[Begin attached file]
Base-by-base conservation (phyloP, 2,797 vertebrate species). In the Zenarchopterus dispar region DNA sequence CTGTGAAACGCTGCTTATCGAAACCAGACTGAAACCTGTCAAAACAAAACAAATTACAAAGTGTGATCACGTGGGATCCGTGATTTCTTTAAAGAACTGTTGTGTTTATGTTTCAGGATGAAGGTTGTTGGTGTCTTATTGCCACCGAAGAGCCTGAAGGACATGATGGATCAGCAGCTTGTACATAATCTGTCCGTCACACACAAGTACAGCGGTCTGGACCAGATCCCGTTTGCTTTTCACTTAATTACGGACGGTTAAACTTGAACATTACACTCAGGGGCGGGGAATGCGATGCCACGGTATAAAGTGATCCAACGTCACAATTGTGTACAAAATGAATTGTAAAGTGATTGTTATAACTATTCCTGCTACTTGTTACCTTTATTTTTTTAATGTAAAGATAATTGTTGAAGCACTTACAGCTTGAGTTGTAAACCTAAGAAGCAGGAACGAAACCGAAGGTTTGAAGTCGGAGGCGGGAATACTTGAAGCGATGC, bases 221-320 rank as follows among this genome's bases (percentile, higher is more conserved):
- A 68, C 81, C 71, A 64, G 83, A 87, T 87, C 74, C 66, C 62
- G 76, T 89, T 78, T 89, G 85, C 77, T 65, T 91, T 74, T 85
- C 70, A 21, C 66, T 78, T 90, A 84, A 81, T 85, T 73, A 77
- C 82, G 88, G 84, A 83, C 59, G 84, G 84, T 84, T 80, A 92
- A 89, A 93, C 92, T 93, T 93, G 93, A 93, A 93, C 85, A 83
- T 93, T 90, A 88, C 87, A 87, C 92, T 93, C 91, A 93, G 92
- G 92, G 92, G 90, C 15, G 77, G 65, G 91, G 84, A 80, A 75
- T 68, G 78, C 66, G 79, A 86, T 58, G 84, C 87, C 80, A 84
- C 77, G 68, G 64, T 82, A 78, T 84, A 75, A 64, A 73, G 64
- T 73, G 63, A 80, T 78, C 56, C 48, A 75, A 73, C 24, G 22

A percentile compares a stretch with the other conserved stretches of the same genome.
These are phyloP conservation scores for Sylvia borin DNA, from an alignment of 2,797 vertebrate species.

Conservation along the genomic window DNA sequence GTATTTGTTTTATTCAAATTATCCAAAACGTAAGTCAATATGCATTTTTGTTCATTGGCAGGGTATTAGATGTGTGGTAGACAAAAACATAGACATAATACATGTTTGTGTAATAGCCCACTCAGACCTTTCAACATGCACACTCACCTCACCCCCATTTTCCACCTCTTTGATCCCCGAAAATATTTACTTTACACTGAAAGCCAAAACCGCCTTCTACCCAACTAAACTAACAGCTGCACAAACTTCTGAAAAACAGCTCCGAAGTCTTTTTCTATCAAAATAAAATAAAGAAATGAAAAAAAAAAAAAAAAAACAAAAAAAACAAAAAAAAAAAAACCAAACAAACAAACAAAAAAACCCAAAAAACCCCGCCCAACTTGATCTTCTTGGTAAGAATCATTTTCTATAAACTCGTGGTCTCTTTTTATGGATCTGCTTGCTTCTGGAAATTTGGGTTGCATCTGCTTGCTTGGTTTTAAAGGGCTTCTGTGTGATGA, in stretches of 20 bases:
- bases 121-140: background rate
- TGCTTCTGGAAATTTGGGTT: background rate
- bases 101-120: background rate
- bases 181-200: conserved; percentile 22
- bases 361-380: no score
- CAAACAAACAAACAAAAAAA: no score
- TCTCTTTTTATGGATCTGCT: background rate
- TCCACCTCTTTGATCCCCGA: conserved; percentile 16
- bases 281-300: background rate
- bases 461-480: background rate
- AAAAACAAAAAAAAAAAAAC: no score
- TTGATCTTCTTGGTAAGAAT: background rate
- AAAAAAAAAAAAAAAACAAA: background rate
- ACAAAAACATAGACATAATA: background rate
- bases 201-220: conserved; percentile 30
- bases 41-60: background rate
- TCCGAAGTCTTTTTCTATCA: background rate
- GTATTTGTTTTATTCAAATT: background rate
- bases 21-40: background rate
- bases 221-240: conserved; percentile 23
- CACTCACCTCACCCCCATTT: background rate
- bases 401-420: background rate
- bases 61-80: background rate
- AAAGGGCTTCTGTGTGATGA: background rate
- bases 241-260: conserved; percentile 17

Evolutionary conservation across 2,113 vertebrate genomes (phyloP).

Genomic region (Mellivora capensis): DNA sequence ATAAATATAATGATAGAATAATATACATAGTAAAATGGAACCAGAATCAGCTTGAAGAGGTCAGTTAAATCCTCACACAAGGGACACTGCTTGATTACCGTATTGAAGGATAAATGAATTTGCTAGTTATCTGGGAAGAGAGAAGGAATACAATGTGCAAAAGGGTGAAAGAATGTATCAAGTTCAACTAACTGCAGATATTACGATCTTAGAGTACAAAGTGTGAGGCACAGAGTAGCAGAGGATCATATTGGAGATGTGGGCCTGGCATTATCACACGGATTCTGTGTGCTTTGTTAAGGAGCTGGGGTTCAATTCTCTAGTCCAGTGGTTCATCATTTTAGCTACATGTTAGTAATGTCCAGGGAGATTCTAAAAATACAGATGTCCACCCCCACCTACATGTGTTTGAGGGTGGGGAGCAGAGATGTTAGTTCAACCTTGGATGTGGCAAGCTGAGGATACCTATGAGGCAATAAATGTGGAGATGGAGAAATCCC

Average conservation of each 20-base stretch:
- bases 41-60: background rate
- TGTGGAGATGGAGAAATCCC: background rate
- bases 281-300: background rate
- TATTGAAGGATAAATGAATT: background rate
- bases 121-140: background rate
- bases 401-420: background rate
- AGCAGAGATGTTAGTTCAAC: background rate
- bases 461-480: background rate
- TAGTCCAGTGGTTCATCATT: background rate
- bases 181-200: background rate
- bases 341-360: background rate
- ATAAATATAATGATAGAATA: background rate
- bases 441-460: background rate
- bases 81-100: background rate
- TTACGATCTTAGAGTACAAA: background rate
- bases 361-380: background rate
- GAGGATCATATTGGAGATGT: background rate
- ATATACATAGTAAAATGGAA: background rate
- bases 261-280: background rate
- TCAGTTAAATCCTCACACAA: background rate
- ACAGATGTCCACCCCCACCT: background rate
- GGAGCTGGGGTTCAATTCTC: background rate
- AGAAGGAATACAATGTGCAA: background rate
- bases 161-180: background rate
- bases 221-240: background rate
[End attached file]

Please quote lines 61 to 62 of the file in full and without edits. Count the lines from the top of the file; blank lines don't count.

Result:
- bases 261-280: background rate
- TCAGTTAAATCCTCACACAA: background rate